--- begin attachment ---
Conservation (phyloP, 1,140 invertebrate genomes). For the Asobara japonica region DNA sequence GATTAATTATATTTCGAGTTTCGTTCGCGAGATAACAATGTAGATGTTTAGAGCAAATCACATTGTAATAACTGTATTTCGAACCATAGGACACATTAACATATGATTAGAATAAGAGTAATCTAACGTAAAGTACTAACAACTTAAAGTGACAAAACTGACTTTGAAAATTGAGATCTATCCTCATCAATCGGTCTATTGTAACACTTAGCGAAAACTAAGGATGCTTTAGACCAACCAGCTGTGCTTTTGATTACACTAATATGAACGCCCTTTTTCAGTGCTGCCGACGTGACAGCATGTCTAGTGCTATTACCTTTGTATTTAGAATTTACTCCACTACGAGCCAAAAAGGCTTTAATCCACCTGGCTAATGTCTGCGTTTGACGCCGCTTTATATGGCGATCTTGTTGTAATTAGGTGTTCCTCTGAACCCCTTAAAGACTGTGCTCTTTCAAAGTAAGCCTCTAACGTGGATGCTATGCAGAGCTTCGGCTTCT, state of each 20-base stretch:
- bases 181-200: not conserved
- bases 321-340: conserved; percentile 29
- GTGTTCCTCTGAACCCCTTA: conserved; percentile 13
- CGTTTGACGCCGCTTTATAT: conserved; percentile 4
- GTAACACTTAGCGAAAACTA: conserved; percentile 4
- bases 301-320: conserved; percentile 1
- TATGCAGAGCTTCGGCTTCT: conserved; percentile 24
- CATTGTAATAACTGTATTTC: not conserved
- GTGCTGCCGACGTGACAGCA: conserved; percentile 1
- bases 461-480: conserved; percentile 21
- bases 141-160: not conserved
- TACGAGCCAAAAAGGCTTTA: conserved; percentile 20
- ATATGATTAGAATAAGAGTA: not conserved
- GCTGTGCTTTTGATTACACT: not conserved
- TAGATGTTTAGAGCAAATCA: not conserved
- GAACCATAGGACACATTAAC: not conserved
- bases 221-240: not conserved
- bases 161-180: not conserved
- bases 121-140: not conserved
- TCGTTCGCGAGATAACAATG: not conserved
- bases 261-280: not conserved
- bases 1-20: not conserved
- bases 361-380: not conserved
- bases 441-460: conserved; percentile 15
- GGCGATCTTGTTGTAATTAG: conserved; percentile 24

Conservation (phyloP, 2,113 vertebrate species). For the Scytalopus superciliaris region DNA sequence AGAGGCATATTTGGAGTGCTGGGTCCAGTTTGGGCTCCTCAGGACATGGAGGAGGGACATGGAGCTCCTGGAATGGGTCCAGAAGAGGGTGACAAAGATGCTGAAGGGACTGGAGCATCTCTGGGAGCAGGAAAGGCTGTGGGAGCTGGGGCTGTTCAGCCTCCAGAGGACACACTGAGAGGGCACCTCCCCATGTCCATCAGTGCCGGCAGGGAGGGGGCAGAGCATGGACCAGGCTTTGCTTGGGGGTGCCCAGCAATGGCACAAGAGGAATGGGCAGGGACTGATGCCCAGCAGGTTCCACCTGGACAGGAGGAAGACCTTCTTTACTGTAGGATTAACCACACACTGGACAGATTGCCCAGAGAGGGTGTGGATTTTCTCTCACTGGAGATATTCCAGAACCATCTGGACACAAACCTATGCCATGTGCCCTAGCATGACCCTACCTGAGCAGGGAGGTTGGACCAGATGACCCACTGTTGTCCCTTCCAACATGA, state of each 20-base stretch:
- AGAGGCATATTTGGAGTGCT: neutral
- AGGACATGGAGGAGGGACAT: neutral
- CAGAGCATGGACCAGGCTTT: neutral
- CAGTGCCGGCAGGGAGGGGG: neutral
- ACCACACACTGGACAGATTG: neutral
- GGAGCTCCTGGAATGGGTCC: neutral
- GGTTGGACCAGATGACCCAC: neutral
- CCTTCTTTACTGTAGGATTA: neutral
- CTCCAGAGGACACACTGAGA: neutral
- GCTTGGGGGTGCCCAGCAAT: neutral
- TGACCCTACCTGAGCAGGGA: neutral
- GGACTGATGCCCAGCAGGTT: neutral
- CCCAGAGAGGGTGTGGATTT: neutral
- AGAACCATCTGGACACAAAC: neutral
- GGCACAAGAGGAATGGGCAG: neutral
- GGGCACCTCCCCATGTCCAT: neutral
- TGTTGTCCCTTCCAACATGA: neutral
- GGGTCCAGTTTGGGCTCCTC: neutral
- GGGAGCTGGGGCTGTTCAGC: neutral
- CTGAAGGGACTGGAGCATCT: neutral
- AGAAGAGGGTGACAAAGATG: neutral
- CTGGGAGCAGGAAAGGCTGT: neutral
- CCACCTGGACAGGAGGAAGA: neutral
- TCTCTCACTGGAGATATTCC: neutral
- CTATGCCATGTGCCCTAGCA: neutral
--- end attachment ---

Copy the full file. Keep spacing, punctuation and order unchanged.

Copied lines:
Conservation (phyloP, 1,140 invertebrate genomes). For the Asobara japonica region DNA sequence GATTAATTATATTTCGAGTTTCGTTCGCGAGATAACAATGTAGATGTTTAGAGCAAATCACATTGTAATAACTGTATTTCGAACCATAGGACACATTAACATATGATTAGAATAAGAGTAATCTAACGTAAAGTACTAACAACTTAAAGTGACAAAACTGACTTTGAAAATTGAGATCTATCCTCATCAATCGGTCTATTGTAACACTTAGCGAAAACTAAGGATGCTTTAGACCAACCAGCTGTGCTTTTGATTACACTAATATGAACGCCCTTTTTCAGTGCTGCCGACGTGACAGCATGTCTAGTGCTATTACCTTTGTATTTAGAATTTACTCCACTACGAGCCAAAAAGGCTTTAATCCACCTGGCTAATGTCTGCGTTTGACGCCGCTTTATATGGCGATCTTGTTGTAATTAGGTGTTCCTCTGAACCCCTTAAAGACTGTGCTCTTTCAAAGTAAGCCTCTAACGTGGATGCTATGCAGAGCTTCGGCTTCT, state of each 20-base stretch:
- bases 181-200: not conserved
- bases 321-340: conserved; percentile 29
- GTGTTCCTCTGAACCCCTTA: conserved; percentile 13
- CGTTTGACGCCGCTTTATAT: conserved; percentile 4
- GTAACACTTAGCGAAAACTA: conserved; percentile 4
- bases 301-320: conserved; percentile 1
- TATGCAGAGCTTCGGCTTCT: conserved; percentile 24
- CATTGTAATAACTGTATTTC: not conserved
- GTGCTGCCGACGTGACAGCA: conserved; percentile 1
- bases 461-480: conserved; percentile 21
- bases 141-160: not conserved
- TACGAGCCAAAAAGGCTTTA: conserved; percentile 20
- ATATGATTAGAATAAGAGTA: not conserved
- GCTGTGCTTTTGATTACACT: not conserved
- TAGATGTTTAGAGCAAATCA: not conserved
- GAACCATAGGACACATTAAC: not conserved
- bases 221-240: not conserved
- bases 161-180: not conserved
- bases 121-140: not conserved
- TCGTTCGCGAGATAACAATG: not conserved
- bases 261-280: not conserved
- bases 1-20: not conserved
- bases 361-380: not conserved
- bases 441-460: conserved; percentile 15
- GGCGATCTTGTTGTAATTAG: conserved; percentile 24

Conservation (phyloP, 2,113 vertebrate species). For the Scytalopus superciliaris region DNA sequence AGAGGCATATTTGGAGTGCTGGGTCCAGTTTGGGCTCCTCAGGACATGGAGGAGGGACATGGAGCTCCTGGAATGGGTCCAGAAGAGGGTGACAAAGATGCTGAAGGGACTGGAGCATCTCTGGGAGCAGGAAAGGCTGTGGGAGCTGGGGCTGTTCAGCCTCCAGAGGACACACTGAGAGGGCACCTCCCCATGTCCATCAGTGCCGGCAGGGAGGGGGCAGAGCATGGACCAGGCTTTGCTTGGGGGTGCCCAGCAATGGCACAAGAGGAATGGGCAGGGACTGATGCCCAGCAGGTTCCACCTGGACAGGAGGAAGACCTTCTTTACTGTAGGATTAACCACACACTGGACAGATTGCCCAGAGAGGGTGTGGATTTTCTCTCACTGGAGATATTCCAGAACCATCTGGACACAAACCTATGCCATGTGCCCTAGCATGACCCTACCTGAGCAGGGAGGTTGGACCAGATGACCCACTGTTGTCCCTTCCAACATGA, state of each 20-base stretch:
- AGAGGCATATTTGGAGTGCT: neutral
- AGGACATGGAGGAGGGACAT: neutral
- CAGAGCATGGACCAGGCTTT: neutral
- CAGTGCCGGCAGGGAGGGGG: neutral
- ACCACACACTGGACAGATTG: neutral
- GGAGCTCCTGGAATGGGTCC: neutral
- GGTTGGACCAGATGACCCAC: neutral
- CCTTCTTTACTGTAGGATTA: neutral
- CTCCAGAGGACACACTGAGA: neutral
- GCTTGGGGGTGCCCAGCAAT: neutral
- TGACCCTACCTGAGCAGGGA: neutral
- GGACTGATGCCCAGCAGGTT: neutral
- CCCAGAGAGGGTGTGGATTT: neutral
- AGAACCATCTGGACACAAAC: neutral
- GGCACAAGAGGAATGGGCAG: neutral
- GGGCACCTCCCCATGTCCAT: neutral
- TGTTGTCCCTTCCAACATGA: neutral
- GGGTCCAGTTTGGGCTCCTC: neutral
- GGGAGCTGGGGCTGTTCAGC: neutral
- CTGAAGGGACTGGAGCATCT: neutral
- AGAAGAGGGTGACAAAGATG: neutral
- CTGGGAGCAGGAAAGGCTGT: neutral
- CCACCTGGACAGGAGGAAGA: neutral
- TCTCTCACTGGAGATATTCC: neutral
- CTATGCCATGTGCCCTAGCA: neutral